Some art collectors and dealers believe that paintings are money on walls. Investment in art, especially in as far as the auction scene is concerned, is virtually risk-free. Others will even go as far as to attesting that, “When you buy a piece of art, the worse that can happen is that you sell your art at the same price you bought it for.” Similarly, patrons of fine jewelry will insist that there is better investment in precious gems and metals. They will most likely argue that there is a greater sense of fulfilment in wearing exquisite acquisitions versus staring at art that hangs on a wall or sits on stand. There begins the debate: art or jewelry? Imagine if you could have both.
Collector and curator Louisa Guinness was one of the first to blur the lines between art and jewelry. Her patronage of art-designed accoutrements brought to light a very unique melding of these two worlds. She developed a fascination and passion for the very specific and rare genre that offered a more intimate insight into an artist’s design process. She explains, "Traditionally, jewels were designed to reflect and enhance the wearer’s beauty. Not so with artists’ jewellery. Instead, the artist’s jewel is full of symbolic content. It may have been created for an event, as a special gift, with a personal message, as a statement, or as an artwork in miniature – an object in and of itself... The jewel becomes a narrative of life; it is an extension of the artist’s wider body of work, of their sculpture or painting." Anecdotes accompanying wearable works of art were what drew Guinness to this genre. It also birthed several collaborations with some of the most celebrated modern artists today to include Anish Kapoor, Claude Lalanne, Pablo Picasso, Damien Hirst and Alexander Calder.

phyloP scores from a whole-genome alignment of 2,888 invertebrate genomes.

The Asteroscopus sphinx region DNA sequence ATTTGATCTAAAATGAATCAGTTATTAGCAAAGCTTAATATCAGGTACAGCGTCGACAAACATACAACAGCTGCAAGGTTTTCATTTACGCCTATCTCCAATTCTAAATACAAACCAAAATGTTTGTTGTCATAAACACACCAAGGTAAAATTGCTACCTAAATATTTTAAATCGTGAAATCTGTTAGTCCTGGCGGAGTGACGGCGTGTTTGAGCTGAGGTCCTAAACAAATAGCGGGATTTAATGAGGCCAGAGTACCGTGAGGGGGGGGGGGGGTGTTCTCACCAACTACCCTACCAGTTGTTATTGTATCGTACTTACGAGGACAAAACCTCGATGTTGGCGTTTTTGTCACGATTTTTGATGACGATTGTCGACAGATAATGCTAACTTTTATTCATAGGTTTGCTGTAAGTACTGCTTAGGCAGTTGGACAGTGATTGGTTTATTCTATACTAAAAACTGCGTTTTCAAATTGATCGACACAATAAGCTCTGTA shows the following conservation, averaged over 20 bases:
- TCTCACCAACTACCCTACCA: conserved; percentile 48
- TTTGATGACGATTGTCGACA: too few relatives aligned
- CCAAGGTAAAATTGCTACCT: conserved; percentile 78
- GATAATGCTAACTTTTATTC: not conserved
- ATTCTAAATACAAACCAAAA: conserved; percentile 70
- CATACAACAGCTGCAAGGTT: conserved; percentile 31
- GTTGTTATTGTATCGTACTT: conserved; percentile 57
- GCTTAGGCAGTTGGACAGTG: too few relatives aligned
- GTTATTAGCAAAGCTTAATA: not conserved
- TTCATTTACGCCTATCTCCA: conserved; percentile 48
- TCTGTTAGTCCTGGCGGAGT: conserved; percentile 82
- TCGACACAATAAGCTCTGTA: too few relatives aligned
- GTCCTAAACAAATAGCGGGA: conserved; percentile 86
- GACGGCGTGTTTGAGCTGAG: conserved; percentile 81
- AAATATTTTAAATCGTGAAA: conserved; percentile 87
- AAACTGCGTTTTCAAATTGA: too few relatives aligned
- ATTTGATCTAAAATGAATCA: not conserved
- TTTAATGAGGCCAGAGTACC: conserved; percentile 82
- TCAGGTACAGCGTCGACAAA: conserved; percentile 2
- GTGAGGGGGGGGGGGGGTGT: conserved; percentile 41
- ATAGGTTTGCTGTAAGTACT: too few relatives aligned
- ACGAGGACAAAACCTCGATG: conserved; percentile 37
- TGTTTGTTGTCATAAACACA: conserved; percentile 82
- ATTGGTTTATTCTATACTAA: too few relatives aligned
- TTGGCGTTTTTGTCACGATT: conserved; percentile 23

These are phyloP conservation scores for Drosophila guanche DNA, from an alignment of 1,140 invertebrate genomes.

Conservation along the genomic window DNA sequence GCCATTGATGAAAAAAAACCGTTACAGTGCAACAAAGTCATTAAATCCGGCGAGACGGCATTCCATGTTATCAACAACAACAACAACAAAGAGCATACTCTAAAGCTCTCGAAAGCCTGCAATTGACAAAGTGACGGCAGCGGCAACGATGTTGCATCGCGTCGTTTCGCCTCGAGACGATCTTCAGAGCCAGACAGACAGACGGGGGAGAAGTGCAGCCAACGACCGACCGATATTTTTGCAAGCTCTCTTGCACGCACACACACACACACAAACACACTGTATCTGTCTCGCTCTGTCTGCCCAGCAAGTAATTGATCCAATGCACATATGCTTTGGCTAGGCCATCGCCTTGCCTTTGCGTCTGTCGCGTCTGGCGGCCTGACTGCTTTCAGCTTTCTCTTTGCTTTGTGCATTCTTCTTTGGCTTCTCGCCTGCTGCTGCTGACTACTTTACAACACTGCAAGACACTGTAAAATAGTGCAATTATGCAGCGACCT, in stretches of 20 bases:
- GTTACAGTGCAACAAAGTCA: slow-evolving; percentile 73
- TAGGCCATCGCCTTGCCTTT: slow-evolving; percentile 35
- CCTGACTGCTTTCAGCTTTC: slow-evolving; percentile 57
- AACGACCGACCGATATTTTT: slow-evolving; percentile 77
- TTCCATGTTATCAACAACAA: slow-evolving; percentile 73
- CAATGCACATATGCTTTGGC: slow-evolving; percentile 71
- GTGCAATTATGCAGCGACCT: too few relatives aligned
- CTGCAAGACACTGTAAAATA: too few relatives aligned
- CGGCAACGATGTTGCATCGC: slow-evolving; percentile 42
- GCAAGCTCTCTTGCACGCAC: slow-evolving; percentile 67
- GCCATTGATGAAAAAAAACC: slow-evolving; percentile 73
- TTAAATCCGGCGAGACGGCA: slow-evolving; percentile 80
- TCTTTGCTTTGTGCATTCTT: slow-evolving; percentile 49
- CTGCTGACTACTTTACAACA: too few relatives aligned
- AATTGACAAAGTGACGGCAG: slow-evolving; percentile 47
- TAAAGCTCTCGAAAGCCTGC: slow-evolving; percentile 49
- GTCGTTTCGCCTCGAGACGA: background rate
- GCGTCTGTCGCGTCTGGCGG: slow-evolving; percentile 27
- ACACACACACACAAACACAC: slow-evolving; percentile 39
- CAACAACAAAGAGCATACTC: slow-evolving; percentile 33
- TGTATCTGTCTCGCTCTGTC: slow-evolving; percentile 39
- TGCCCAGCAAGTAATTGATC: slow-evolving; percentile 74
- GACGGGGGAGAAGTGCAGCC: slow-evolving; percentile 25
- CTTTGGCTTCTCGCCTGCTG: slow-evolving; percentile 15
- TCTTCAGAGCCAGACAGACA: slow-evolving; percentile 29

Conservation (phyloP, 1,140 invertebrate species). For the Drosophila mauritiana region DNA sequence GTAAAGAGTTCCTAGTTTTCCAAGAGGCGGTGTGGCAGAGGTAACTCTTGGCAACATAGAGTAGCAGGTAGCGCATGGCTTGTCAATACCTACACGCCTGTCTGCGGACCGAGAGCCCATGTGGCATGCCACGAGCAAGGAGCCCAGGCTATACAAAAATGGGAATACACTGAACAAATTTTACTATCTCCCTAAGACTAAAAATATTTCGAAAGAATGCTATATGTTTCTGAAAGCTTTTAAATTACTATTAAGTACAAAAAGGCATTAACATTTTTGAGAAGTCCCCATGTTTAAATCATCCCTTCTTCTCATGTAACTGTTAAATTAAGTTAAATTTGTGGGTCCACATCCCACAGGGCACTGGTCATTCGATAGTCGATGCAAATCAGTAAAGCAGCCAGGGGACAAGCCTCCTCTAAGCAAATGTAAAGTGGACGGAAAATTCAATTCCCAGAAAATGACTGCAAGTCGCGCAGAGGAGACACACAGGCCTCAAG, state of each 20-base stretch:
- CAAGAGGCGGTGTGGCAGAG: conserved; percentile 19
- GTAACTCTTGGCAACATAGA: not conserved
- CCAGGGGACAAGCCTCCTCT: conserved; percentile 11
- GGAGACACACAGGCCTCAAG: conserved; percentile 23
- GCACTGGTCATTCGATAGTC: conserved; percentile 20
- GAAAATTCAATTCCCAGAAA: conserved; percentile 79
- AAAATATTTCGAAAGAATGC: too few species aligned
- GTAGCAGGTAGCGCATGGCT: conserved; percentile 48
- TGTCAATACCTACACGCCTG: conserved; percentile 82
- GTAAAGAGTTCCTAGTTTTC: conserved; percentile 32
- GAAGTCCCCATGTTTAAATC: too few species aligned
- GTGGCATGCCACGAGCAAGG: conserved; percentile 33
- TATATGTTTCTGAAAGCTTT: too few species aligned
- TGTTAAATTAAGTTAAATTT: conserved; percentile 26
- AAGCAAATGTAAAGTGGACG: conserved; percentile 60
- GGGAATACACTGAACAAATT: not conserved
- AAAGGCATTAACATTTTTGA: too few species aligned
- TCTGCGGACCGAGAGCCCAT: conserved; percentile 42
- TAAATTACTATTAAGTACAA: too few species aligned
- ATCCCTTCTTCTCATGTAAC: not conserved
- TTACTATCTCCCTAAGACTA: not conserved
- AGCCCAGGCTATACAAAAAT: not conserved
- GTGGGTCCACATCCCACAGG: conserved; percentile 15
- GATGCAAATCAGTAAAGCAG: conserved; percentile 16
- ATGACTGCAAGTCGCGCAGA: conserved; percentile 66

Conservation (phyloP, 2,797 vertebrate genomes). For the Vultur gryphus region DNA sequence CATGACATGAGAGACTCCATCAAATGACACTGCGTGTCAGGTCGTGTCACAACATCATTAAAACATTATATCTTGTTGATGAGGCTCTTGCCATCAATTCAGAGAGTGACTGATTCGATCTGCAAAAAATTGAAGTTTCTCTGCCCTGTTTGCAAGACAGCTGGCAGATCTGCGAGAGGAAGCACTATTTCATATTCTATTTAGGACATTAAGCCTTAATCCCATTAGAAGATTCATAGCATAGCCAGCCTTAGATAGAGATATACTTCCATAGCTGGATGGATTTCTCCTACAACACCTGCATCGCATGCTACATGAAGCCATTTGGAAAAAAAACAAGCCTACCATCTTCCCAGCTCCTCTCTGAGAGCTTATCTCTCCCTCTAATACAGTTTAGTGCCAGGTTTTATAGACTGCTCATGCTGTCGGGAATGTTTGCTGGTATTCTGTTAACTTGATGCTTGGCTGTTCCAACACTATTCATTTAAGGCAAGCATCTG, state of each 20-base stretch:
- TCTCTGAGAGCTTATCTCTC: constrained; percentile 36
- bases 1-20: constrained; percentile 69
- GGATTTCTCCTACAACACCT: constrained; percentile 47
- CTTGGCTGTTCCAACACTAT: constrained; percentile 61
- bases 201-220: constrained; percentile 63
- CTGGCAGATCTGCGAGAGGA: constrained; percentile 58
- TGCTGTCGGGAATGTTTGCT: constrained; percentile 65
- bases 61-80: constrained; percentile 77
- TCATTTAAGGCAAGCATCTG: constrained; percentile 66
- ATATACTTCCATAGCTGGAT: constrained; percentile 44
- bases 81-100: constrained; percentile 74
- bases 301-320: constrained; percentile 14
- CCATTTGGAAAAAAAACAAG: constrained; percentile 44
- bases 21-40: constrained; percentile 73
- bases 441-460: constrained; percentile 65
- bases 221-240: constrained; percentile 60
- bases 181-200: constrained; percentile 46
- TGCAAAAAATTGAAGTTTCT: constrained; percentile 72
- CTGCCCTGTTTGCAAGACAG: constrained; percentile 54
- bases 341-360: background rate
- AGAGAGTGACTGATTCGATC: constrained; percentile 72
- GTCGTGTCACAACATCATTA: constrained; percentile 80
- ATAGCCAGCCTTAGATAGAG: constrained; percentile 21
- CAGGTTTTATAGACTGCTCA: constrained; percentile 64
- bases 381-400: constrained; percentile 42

In her journey towards advocating art as jewelry, she chronicles some of the most notable works in the free standing art form. Over 300 pages that contain astounding images of wearable works of art aim to showcase the rising genre worn as a form of adornment. In Art As Jewellery, Guinness also sheds light on two seemingly separate yet parallel design disciplines that have met at a crossroads to become an emerging trend in both the art and jewelry industry.
Art As Jewellery is a gateway to understanding and appreciating the new art form slowly gaining more traction, attention and applause. There is a distinction between art by a jewelry designer and jewelry by an artist. This is discussed within the pages of this book along side a chronological telling of how this genre has evolved pre and post 2000. Guinness writes, "They are not jewellers and they do not spend most of their time making or designing jewellery. This is important because they are not trained in the field. Therefore, their untrained eye, and often, lack of knowledge in production technologies, does not restrict them from conceiving designs that might elude a classic jeweller." Art As Jewellery also discusses, from a curator’s perspective, the value in art-designed jewelry.
Featured in the coffee table collectible are works by Salvador Dali, Alexander Calder, Pablo Picasso, Anish Kapoor and Damien Hirst. Photographs by Alexander English, Ugo Mulas and Antonio Mulas capture unique design propositions of contemporary artists as translated through wearable or small-scale sculptural adornments.